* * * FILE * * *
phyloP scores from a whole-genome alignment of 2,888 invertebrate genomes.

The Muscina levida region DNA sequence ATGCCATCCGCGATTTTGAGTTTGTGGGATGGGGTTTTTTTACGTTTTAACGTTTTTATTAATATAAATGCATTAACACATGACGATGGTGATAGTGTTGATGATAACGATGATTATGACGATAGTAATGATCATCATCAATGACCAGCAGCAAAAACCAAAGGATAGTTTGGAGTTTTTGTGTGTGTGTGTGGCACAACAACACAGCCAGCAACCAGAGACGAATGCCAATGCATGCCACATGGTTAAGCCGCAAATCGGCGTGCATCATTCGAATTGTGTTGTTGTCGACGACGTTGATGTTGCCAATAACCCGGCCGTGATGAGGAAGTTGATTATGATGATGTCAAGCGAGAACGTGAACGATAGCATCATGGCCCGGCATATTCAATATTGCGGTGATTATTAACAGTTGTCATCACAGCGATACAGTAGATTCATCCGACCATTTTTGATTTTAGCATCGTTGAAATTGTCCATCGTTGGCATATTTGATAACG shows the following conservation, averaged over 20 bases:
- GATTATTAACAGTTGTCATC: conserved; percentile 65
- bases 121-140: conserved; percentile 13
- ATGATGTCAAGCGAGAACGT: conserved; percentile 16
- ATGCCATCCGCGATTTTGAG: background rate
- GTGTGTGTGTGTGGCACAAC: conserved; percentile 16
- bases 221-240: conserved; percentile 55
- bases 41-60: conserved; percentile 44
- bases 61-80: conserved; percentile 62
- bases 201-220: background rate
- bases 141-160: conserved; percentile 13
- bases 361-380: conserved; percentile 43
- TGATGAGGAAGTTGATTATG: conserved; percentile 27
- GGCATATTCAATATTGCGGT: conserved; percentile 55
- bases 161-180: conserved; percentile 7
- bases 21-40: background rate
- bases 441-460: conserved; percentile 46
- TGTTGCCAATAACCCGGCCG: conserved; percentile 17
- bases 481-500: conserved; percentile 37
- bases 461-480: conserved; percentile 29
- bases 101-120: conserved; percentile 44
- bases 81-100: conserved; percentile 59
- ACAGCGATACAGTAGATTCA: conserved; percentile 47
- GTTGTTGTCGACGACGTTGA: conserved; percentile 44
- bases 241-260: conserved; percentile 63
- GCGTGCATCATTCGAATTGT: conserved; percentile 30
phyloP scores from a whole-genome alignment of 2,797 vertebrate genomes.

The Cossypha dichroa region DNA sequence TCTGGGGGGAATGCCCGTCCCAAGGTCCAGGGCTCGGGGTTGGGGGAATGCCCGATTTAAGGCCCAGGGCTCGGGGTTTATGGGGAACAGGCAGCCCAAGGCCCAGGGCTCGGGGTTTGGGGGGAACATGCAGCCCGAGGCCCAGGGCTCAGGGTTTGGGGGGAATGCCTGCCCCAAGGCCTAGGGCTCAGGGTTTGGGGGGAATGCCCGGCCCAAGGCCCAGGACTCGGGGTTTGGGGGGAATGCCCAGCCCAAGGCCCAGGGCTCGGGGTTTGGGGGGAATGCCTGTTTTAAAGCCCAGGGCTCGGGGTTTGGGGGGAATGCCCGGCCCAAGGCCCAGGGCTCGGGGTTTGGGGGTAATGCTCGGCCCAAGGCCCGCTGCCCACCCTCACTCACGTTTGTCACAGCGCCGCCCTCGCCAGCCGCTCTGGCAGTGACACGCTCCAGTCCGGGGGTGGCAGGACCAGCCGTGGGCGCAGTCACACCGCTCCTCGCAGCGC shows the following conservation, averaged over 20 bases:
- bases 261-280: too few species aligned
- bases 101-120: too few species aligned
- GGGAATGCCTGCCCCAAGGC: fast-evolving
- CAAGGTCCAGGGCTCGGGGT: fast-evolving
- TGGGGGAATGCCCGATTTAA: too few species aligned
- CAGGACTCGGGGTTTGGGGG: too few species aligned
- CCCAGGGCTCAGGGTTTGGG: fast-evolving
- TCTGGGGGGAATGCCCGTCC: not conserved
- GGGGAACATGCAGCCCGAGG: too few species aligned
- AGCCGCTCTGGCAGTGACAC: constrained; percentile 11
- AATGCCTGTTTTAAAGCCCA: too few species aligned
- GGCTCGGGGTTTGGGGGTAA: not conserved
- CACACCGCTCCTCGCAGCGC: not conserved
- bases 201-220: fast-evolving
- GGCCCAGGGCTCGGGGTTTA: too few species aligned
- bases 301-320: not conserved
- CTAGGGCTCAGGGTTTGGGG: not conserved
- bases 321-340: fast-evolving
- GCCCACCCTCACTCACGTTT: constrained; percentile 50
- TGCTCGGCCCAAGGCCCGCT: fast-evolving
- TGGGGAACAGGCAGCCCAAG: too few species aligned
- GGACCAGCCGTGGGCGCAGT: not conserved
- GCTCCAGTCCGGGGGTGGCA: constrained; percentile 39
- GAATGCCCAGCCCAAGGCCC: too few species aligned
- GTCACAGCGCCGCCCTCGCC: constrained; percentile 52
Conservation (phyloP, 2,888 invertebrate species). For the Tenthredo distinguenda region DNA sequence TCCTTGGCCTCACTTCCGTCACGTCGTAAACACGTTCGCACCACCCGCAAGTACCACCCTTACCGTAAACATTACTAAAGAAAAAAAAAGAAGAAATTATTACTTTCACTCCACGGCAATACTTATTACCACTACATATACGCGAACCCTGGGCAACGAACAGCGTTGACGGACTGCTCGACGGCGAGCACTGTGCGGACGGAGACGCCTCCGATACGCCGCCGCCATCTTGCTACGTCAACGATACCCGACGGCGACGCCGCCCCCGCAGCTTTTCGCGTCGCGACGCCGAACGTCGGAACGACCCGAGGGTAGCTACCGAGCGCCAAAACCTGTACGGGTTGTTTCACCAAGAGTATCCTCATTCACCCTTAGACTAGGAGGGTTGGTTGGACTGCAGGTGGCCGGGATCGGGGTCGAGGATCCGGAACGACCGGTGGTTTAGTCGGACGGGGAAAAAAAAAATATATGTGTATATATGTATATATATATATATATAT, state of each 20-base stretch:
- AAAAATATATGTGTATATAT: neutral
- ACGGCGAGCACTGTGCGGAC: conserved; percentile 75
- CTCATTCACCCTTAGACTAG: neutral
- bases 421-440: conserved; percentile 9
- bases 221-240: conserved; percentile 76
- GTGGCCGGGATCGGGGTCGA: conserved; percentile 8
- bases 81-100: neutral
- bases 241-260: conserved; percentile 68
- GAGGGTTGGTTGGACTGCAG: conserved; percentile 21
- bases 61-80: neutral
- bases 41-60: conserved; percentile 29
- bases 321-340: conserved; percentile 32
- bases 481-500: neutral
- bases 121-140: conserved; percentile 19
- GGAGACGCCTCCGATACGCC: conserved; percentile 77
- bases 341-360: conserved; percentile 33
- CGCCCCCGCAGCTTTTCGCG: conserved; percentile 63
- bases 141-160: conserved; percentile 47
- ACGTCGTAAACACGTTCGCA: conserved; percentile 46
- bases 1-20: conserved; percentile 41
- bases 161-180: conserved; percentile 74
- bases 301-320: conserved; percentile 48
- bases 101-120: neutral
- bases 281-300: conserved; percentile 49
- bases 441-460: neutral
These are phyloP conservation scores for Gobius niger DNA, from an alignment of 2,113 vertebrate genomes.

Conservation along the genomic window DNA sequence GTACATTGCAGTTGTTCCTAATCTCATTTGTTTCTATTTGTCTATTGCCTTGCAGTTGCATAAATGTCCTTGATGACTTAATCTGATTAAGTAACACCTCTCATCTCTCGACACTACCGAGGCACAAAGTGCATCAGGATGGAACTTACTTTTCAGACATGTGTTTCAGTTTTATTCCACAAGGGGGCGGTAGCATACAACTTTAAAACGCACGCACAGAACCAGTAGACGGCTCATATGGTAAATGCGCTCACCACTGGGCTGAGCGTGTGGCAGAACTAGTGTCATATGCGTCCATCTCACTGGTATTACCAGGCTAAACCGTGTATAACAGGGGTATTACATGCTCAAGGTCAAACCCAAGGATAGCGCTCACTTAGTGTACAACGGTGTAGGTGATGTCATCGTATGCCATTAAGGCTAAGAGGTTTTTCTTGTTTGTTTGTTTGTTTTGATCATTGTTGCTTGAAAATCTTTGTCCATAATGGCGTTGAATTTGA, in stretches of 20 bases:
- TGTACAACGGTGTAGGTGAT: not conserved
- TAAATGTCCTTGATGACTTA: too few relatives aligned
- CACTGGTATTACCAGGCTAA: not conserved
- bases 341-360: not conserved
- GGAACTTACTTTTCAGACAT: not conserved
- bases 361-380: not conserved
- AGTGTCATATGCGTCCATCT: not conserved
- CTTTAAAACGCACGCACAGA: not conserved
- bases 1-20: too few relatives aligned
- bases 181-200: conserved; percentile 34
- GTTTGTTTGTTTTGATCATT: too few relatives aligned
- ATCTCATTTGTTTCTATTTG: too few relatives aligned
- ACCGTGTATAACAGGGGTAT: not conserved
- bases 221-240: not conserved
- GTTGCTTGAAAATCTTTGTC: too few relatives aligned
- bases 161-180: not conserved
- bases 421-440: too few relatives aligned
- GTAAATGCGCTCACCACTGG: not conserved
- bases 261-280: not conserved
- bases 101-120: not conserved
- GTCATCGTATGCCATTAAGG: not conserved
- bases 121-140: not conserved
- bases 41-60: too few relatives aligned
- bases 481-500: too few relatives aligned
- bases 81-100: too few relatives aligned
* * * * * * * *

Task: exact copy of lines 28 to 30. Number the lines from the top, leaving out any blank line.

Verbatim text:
phyloP scores from a whole-genome alignment of 2,797 vertebrate genomes.

The Cossypha dichroa region DNA sequence TCTGGGGGGAATGCCCGTCCCAAGGTCCAGGGCTCGGGGTTGGGGGAATGCCCGATTTAAGGCCCAGGGCTCGGGGTTTATGGGGAACAGGCAGCCCAAGGCCCAGGGCTCGGGGTTTGGGGGGAACATGCAGCCCGAGGCCCAGGGCTCAGGGTTTGGGGGGAATGCCTGCCCCAAGGCCTAGGGCTCAGGGTTTGGGGGGAATGCCCGGCCCAAGGCCCAGGACTCGGGGTTTGGGGGGAATGCCCAGCCCAAGGCCCAGGGCTCGGGGTTTGGGGGGAATGCCTGTTTTAAAGCCCAGGGCTCGGGGTTTGGGGGGAATGCCCGGCCCAAGGCCCAGGGCTCGGGGTTTGGGGGTAATGCTCGGCCCAAGGCCCGCTGCCCACCCTCACTCACGTTTGTCACAGCGCCGCCCTCGCCAGCCGCTCTGGCAGTGACACGCTCCAGTCCGGGGGTGGCAGGACCAGCCGTGGGCGCAGTCACACCGCTCCTCGCAGCGC shows the following conservation, averaged over 20 bases:
- bases 261-280: too few species aligned